It is a further object of the invention to provide a multiplex camera for photographing adjacent scenes on separate negatives, the multiplex camera having lens means arranged so as to define pyramids extending forwardly from the respective scenes and having their apices meeting at an apex point, further characterized by the pyramids having axes of equal length.

A further object of the invention is to provide a multiplex camera of the character set forth in the preceding paragraph wherein the lens means comprise separate matched objective lenses disposed so that the front nodal points thereof are disposed at equal object distances from their respective object scenes.

Further objects and advantages of the invention may be brought out in the following part of the specification wherein description of the invention has been presented in a detailed manner for the purpose of making a complete disclosure which may be easily utilized by those skilled in the art without limiting the scope of the ap pended claims or restricting the range of equivalents to which the claims may be entitled.

Referring to the drawings which are for illustrative purposes only:

Fig. 1 is a schematic plan view to illustrate that part of my method comprising the photographing of adjacent scenes, and also schematically showing my new multiplex camera. 3

Fig. 2 is a schematic plan view showing that part of my method wherein the positive images obtained in the practice of the invention are projected on adjacent scene areas;

Fig. 2a is a view similar to Fig. 2 showing a method of projecting positive images onto an angular disposed substantially vertical screen;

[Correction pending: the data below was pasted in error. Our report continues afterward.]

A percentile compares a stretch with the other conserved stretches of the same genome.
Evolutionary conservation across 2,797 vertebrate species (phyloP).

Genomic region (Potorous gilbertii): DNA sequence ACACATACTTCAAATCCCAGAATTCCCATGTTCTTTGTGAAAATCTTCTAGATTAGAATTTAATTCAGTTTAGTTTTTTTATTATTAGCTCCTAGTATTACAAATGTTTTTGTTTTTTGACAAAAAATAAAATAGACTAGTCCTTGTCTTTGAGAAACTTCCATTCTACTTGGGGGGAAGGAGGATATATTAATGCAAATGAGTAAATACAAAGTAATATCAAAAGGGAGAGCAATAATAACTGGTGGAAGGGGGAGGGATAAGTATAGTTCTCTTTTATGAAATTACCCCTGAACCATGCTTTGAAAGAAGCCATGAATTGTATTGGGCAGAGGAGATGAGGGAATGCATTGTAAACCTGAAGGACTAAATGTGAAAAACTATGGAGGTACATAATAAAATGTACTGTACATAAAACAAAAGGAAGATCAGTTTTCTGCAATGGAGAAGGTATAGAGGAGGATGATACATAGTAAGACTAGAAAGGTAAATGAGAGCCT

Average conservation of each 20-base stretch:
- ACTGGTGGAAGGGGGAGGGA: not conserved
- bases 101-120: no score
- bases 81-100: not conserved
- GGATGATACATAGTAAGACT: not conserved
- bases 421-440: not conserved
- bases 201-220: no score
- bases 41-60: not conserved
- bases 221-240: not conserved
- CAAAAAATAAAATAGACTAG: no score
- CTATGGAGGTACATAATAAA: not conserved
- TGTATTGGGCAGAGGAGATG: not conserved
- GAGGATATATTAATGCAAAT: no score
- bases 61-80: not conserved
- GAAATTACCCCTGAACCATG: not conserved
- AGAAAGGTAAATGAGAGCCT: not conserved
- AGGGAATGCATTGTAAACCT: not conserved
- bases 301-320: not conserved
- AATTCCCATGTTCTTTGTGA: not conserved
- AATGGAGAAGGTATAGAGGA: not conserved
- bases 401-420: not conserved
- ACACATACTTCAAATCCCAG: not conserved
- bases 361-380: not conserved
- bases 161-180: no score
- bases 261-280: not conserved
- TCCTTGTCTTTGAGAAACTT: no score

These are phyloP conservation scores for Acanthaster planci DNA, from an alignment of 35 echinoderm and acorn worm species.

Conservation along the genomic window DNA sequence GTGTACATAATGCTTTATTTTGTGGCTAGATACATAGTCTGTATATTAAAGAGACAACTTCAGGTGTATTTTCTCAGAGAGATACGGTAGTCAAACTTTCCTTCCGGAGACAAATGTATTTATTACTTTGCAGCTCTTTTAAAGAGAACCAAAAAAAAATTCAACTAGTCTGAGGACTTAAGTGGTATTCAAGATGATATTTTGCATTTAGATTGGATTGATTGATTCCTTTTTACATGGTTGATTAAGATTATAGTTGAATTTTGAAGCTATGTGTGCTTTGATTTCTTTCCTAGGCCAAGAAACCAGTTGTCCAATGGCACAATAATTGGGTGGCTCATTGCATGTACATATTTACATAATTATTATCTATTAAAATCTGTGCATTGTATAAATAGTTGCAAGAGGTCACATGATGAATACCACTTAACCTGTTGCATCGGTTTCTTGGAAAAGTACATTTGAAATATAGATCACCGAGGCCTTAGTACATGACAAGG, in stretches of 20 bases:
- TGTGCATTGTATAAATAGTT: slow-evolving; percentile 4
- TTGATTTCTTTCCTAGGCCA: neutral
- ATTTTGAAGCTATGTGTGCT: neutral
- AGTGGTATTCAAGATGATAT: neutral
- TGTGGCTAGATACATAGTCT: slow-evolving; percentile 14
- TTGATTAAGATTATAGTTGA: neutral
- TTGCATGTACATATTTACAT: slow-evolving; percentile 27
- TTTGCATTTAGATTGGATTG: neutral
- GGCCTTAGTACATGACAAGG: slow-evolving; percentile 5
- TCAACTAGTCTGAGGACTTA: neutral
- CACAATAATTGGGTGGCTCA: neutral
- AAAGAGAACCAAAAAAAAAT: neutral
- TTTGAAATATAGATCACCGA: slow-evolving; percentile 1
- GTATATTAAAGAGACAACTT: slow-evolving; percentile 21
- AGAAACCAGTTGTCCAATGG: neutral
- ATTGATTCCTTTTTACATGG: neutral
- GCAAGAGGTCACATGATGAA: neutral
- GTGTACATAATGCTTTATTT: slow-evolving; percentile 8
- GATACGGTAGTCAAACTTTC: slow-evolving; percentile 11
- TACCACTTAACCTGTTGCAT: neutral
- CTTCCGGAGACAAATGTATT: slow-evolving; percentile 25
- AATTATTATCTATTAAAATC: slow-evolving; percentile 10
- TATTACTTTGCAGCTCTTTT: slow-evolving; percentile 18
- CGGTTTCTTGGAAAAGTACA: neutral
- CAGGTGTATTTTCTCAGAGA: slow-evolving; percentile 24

Fig. 3 is a schematic plan view showing a form of my multiplex camera having means of adjustment for focusing on scenes at different distances;

Fig. 4 is an enlarged fragmentary section to schematically show means for slidably supporting a mirror.

In explanation of my method, I show in Fig. 1 a central scene S extending from the point 10 to the point 11 'so that the width of this scene is represented by the line which extends from 10 to 11. It will be understood that the scene S has a vertical height and lies in the object plane of a lens L which is focused on the scene S. Accordingly, the scene S and the object plane of the lens L coincide. For the purpose of explanation a line a--b is shown extending through the center, point c of the scene or object S and the front nodal point N of the lens L. This line ab is designated the object axis of the scene S. It extends through the center 0 of the scene S and is perpendicular to the object plane 10-11. The object axis a--b coincides with the optical axis of the lens L. The image I of the object S is shown disposed at a point d along the axis a-b. In the arrangement shown, the lens L is positioned so that it will have an object distance c-N and a conjugate focal distance N-d.

At the left of the scene S there is a scene SL extending from the point 10 to a point 12. This scene SL has approximately the same width as the scene S and has an object axis a'b' which is perpendicular to its object plane and extends through its center 0 and through the front nodal point N of the central lens L. A mirror 14 is arranged so that it will cross the axis a-b' at a point e which is relatively close to the point N. The mirror 14 is arranged at an angle of, for example, 45 from the axis 2 so that light passing along the axis a'-b' from the center a toward the point N will be reflected at an angle of, for example, 90 through the front nodal point NL of a lens LL which is identical to the lens L. Accordingly, light from the object SL will be reflected by the mirror 14 and an image IL of the object SL will be formed by the lens LL at a distance NL-d' from the nodal point ML. The object distance ce-NL has the same length as the object distance N, and the focal distance NL-a" is equal in length to the focal distance Nd.